In a suitable arrangement of the apparatus, destructive interference can take place at two or more frequencies in the predetermined band of frequencies. For example, if destructive interference takes place at a pair of adjacent wavelengths λ0 and λ1
the distance d between the surfaces can be expressed by: ##EQU1## where n is a whole number. Thus, ##EQU2##
Preferably, the means for directing is arranged to produce a beam of energy in which: ##EQU3## where λL is the longest wavelength and λS is the shortest wavelength of the energy in the band, and dmin is the minimum distance to be measured. The above preferred arrangement ensures that there at least one pair of adjacent wavelengths of the energy at which destructive interference takes place. Then, the processing means may be arranged to determine the frequencies of at least two selected minima or maxima in said variation of amplitude of light with frequency across the band of frequencies and to count the number of minima or maxima between these selected minima or maxima and therefrom to calculate a value for said diaphragm displacement. The value for diaphragm displacement can readily be calculated by the processing means using the above referred equation.
The said processing means may be arranged to determine the frequencies of more than two said minima or maxima and to calculate values for said displacement from each pair of frequencies and the number of minima or maxima between the respective pair of minima or maxima. Then, a number of values for the displacement is calculated enabling a mean value for the displacement to be calculated with improved accuracy.
In a preferred arrangement said detector means includes fibre optic means for conducting said interfering reflected light to a location remote from the transducer for provision of said output indication. Said means for directing may include a source of light also remote from the transducer and fibre optic means may be provided for conducting light from the source to the transducer to illuminate said interferometer arrangement. With such an arrangement, the only connection to the transducer may be via such fibre optic means.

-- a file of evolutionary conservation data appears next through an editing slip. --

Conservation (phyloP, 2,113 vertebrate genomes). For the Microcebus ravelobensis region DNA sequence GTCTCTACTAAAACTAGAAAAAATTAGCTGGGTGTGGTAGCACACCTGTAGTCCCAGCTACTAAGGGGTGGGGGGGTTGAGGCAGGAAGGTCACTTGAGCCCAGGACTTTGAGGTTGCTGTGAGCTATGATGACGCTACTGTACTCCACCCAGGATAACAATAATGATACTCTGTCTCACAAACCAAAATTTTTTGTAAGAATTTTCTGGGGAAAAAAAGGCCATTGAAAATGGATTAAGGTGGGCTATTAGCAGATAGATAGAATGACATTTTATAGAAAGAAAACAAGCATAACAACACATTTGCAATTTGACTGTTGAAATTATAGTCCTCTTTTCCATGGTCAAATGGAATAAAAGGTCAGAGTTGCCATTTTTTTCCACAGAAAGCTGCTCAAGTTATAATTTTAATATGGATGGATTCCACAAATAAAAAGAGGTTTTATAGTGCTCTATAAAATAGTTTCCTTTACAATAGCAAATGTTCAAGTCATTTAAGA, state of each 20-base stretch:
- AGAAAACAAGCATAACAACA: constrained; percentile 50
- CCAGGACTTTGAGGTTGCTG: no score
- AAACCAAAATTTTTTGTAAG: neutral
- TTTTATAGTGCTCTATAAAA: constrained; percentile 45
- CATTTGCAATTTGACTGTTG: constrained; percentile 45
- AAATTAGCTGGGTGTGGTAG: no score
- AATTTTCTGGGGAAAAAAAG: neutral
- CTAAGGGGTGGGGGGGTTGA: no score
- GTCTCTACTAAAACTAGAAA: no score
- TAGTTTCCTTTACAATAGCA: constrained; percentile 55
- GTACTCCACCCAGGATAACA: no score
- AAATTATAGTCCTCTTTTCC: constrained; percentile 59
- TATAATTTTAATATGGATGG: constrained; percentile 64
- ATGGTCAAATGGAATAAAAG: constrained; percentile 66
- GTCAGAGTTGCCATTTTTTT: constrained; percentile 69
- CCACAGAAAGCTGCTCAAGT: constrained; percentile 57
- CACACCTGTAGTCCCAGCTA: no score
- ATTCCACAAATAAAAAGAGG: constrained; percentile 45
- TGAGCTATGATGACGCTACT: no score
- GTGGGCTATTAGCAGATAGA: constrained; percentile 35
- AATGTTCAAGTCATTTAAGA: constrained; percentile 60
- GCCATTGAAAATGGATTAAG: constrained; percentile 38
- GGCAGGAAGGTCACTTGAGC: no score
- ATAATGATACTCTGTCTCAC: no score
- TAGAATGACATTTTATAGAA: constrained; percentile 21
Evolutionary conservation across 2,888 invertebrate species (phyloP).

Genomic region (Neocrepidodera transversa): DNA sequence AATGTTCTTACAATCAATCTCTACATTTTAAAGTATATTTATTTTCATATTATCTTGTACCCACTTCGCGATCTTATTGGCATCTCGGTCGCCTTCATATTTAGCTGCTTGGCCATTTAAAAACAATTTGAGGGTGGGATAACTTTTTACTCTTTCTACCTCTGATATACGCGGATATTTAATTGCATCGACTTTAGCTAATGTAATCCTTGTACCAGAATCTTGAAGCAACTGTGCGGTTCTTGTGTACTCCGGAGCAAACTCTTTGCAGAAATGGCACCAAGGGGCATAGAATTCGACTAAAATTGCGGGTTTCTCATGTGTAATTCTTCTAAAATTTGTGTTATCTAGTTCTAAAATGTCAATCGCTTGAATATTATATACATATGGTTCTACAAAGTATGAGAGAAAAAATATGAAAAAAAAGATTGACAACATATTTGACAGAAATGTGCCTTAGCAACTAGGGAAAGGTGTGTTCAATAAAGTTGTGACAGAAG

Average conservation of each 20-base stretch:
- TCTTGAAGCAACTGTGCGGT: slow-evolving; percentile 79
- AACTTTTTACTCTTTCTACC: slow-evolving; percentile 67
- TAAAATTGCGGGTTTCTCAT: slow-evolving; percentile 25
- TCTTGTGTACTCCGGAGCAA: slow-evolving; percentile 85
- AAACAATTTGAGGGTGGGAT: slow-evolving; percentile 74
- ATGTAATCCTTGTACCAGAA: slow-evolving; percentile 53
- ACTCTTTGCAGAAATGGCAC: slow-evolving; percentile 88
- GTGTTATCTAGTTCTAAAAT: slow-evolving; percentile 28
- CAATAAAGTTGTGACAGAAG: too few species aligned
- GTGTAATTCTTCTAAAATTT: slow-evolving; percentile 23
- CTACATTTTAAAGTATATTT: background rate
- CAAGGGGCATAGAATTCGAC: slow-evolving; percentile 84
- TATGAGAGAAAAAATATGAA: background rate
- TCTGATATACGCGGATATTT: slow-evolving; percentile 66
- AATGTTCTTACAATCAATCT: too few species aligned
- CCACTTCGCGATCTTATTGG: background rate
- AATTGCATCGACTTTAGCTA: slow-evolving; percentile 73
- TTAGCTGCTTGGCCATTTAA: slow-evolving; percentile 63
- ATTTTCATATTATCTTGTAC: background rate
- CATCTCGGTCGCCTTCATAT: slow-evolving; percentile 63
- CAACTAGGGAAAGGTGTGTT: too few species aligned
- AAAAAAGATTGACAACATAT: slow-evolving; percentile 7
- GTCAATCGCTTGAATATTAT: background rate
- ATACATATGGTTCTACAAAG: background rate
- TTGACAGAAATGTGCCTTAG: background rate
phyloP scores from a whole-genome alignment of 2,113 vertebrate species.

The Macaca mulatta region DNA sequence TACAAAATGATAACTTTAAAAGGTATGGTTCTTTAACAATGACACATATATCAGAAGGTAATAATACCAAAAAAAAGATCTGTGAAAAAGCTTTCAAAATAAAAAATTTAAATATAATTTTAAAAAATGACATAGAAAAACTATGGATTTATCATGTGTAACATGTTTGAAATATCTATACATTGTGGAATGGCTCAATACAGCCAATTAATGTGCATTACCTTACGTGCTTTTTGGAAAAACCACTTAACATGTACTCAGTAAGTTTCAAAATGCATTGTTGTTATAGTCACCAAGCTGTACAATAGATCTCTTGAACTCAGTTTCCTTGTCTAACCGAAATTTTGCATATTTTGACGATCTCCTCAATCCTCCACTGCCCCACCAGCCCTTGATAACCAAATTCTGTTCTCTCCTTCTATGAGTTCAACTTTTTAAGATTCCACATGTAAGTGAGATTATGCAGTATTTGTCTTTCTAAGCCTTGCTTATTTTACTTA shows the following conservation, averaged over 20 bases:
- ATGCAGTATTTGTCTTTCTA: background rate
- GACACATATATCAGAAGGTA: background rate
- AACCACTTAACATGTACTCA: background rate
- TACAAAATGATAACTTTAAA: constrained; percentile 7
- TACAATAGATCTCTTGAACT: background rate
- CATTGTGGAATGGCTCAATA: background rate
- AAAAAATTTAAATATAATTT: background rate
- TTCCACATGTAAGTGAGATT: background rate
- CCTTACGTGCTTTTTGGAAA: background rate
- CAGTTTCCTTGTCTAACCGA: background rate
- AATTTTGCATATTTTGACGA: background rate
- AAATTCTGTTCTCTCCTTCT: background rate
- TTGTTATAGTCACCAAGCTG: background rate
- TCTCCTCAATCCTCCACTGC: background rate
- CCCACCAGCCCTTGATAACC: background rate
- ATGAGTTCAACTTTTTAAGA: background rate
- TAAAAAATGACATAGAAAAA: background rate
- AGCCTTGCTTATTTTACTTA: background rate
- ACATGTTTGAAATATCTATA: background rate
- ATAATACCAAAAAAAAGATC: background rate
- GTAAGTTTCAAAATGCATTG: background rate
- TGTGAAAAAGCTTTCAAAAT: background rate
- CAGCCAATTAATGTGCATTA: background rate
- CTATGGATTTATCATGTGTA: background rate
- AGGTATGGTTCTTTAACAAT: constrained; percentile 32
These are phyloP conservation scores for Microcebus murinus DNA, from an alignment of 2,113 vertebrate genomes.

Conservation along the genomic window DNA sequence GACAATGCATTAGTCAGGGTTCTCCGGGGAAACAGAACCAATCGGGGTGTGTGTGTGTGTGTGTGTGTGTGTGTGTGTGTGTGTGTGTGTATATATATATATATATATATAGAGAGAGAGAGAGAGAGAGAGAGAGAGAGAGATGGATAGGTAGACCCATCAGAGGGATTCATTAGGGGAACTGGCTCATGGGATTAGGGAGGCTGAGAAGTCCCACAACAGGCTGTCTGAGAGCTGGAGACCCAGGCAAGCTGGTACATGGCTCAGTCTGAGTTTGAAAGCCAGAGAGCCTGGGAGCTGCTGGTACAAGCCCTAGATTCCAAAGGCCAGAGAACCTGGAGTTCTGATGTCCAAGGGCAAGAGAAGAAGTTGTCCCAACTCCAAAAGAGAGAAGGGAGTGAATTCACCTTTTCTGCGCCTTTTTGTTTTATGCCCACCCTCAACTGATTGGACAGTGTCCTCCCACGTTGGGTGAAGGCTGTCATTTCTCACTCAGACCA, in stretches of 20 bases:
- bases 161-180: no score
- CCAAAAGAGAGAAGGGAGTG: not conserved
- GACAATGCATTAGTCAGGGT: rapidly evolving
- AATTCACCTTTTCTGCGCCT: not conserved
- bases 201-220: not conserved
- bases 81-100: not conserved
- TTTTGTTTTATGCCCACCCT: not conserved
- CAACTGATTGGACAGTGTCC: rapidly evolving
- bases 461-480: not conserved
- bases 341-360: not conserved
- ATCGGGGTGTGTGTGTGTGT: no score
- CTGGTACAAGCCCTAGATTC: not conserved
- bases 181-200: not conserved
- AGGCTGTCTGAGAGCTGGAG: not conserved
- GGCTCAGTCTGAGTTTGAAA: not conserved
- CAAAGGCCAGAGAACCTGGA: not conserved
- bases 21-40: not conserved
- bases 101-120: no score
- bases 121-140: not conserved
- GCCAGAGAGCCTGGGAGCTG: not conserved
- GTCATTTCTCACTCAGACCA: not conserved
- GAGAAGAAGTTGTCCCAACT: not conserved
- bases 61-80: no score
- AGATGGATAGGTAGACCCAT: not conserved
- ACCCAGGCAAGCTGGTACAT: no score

The said fibre optic means of both said detector means and said means for directing may have a common termination at the transducer formed as said partially reflecting surface. In one arrangement, said detector means and said means for directing may have a common fibre optic means for conducting light from said source to the transducer and interfering reflected light back from the transducer, the apparatus then including a beam splitter at the end of the fibre optic means remote from the transducer to separate out the interfering reflected light from the transducer for detection of said amplitude variation with frequency. In a different arrangement, said detector means and said means for directing may comprise separate bundles of optical fibres which are intermingled to form said common termination at the transducer.
In one embodiment, said means for directing is arranged to produce light with a single frequency which is periodically swept through said band and said detector means may then comprise a photo-detector located to be responsive to the amplitude of the interfering reflected light to provide an output signal which varies with time as the light frequency is swept through said band.
In a different embodiment, said means for directing is arranged to produce light having said continuous band of frequencies, and then said detector means may have a light disperser to disperse spacially the constituent frequencies of the interfering reflected light into a spectrum and light intensity detecting means located to be illuminated by the dispersed light spectrum and arranged to provide an indication of variations in the light intensity against frequency across the spectrum. The light intensity detecting means may comprise an array of photo-detectors located across the spectrum. Alternatively, the light intensity detecting means may comprise a television camera tube.
It will be appreciated that the light source used in the apparatus described above may not have a constant intensity across said frequency band. Preferably, then, the apparatus includes means for selectively illuminating said detector means with light directly from the source to provide an output indication of the amplitude variation with frequency of the source light. The processing means may then be arranged to log said variation of the source light for use in compensating for the affect of such variation superimposed on the variation due to interference in the interferometer arrangement.
Preferably, the reflective surface region of the diaphragm of the transducer is made to be stiff relative to the rest of the diaphragm so that the surface region deforms insignificantly on flexure of the diaphragm.
In a particular arrangement, corresponding surface regions on both sides of the diaphragm are reflective and there is a second plurality reflecting surface on the opposite side of the diaphragm forming a second interferometer arrangement, said means for directing light being arranged also to illuminate said second interferometer arrangement and said detector means being arranged to be responsive also to interfering reflected light from said second interferometer arrangement to provide a second said output indication of amplitude variation with frequency, said means for processing receiving both said first mentioned and second output indications and providing therefrom an indication of said diaphragm displacement which is substantially independent of variations in the refractive index of the medium filling the spacings between the reflective and partially reflecting surfaces of the interferometer arrangements.